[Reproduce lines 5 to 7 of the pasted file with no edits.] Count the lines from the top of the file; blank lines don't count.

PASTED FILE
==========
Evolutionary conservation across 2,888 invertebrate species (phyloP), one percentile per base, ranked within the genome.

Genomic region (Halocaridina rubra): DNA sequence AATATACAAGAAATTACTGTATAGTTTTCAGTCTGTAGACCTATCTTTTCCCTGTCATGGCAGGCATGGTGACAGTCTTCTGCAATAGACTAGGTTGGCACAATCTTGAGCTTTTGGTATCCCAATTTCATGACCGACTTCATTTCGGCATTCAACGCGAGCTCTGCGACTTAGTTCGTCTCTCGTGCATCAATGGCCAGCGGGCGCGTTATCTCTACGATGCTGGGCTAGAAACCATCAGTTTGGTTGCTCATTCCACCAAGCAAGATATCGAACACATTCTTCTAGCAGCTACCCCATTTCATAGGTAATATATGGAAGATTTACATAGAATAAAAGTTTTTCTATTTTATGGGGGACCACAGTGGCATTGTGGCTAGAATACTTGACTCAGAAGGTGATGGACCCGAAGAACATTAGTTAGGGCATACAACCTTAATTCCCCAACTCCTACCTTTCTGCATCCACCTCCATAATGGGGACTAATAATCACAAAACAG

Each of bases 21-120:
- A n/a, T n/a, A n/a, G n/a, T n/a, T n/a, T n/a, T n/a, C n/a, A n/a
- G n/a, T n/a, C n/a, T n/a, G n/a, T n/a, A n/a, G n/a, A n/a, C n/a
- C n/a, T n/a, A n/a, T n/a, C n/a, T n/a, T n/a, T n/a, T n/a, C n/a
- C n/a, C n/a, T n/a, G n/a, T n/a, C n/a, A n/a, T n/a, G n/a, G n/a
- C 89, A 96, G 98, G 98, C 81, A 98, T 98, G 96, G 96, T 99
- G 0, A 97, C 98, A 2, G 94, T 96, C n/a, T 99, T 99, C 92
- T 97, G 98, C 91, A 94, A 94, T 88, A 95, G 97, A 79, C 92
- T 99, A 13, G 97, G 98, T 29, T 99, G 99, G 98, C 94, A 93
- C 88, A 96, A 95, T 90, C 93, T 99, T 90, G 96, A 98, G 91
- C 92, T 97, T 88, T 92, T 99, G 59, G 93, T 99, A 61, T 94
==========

- G n/a, T n/a, C n/a, T n/a, G n/a, T n/a, A n/a, G n/a, A n/a, C n/a
- C n/a, T n/a, A n/a, T n/a, C n/a, T n/a, T n/a, T n/a, T n/a, C n/a
- C n/a, C n/a, T n/a, G n/a, T n/a, C n/a, A n/a, T n/a, G n/a, G n/a